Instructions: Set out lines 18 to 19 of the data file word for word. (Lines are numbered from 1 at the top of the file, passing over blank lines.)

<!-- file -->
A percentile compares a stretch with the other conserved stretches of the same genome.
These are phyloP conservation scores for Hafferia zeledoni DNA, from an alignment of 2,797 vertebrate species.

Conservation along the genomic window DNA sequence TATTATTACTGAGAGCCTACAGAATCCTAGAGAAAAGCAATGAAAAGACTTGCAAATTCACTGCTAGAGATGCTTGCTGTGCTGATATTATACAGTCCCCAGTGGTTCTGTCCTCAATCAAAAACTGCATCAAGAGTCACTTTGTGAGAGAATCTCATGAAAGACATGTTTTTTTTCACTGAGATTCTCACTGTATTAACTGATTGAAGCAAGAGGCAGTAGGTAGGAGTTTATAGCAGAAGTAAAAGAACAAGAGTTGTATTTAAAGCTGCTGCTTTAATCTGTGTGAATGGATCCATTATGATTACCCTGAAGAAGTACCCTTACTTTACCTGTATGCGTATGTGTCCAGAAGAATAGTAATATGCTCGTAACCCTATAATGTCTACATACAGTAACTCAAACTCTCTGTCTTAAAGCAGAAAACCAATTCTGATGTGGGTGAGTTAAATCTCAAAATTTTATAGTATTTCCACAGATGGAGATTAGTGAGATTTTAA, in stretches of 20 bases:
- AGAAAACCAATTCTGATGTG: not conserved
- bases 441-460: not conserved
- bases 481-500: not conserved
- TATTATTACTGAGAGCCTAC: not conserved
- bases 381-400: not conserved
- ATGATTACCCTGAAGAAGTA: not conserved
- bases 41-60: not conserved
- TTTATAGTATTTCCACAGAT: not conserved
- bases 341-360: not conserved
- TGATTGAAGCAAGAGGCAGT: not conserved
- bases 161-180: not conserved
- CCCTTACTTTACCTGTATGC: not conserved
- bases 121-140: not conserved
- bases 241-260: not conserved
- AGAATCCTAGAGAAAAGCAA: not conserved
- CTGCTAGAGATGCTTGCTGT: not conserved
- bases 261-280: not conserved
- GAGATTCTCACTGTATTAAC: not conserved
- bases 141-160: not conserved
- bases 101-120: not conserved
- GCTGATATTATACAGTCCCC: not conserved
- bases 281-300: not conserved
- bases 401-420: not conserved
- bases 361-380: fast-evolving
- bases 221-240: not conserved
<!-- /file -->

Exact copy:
- AGAATCCTAGAGAAAAGCAA: not conserved
- CTGCTAGAGATGCTTGCTGT: not conserved